Journal of Gastrointestinal Surgery

, Volume 11, Issue 11, pp 1417-1422

First online:

Computed Tomography in the Diagnosis of Acute Appendicitis: Definitive or Detrimental?

  • Sandeepa MusunuruAffiliated withDepartment of Surgery, University of Wisconsin
  • , Herbert ChenAffiliated withDepartment of Surgery, University of Wisconsin
  • , Layton F. RikkersAffiliated withDepartment of Surgery, University of Wisconsin
  • , Sharon M. WeberAffiliated withDepartment of Surgery, University of Wisconsin Email author 

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Utilization of computed tomography (CT) scans in patients with presumed appendicitis was evaluated at a single institution to determine the sensitivity of this diagnostic test and its effect on clinical outcome.


Adult patients (age > 17 years) with appendicitis were identified from hospital records. Findings at surgery, including the incidence of perforation, were correlated with imaging results.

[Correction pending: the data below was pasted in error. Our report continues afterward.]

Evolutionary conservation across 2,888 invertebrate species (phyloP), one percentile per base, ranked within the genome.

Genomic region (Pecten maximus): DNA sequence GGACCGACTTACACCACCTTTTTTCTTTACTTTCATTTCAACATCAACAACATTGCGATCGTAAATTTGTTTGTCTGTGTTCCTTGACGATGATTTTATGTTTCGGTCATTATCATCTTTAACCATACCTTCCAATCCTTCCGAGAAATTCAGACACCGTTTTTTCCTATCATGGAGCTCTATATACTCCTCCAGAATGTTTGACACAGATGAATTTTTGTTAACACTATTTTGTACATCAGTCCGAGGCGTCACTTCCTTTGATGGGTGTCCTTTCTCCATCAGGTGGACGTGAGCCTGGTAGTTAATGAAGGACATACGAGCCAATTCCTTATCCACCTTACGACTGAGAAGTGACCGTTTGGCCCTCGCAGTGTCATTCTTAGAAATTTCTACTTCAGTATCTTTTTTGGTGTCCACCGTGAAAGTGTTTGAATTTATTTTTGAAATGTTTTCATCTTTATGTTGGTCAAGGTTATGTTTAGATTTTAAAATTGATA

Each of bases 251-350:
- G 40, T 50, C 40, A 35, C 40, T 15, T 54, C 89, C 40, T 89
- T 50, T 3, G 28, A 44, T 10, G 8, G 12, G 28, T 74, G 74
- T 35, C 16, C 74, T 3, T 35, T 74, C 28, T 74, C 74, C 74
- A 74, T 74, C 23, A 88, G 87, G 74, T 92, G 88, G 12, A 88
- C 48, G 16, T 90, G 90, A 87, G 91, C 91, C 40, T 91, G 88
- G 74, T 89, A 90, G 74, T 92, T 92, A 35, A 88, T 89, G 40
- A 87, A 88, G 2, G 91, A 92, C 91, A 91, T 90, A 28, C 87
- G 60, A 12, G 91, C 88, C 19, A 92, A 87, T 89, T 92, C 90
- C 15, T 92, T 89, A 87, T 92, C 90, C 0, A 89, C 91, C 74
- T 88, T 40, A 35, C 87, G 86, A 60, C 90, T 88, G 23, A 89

During a 3-year period, 411 patients underwent appendectomy for presumed acute appendicitis at our institution. Of these patients, 256 (62%) underwent preoperative CT, and the remaining 155 (38%) patients did not have imaging before the surgery. The time interval between arrival in the emergency room to time in the operating room was longer for patients who had preoperative imaging (8.2 ± 0.3 h) compared to those who did not (5.1 ± 0.2 h, p < 0.001). Moreover, this possible delay in intervention was associated with a higher rate of appendiceal perforation in the CT group (17 versus 8%, p = 0.017).


Preoperative CT scanning in patients with presumed appendicitis should be used selectively as widespread utilization may adversely affect outcomes. The potential negative impact of CT imaging includes a delay in operative intervention and a potentially higher perforation rate.


Appendicitis Diagnosis Perforation Imaging CT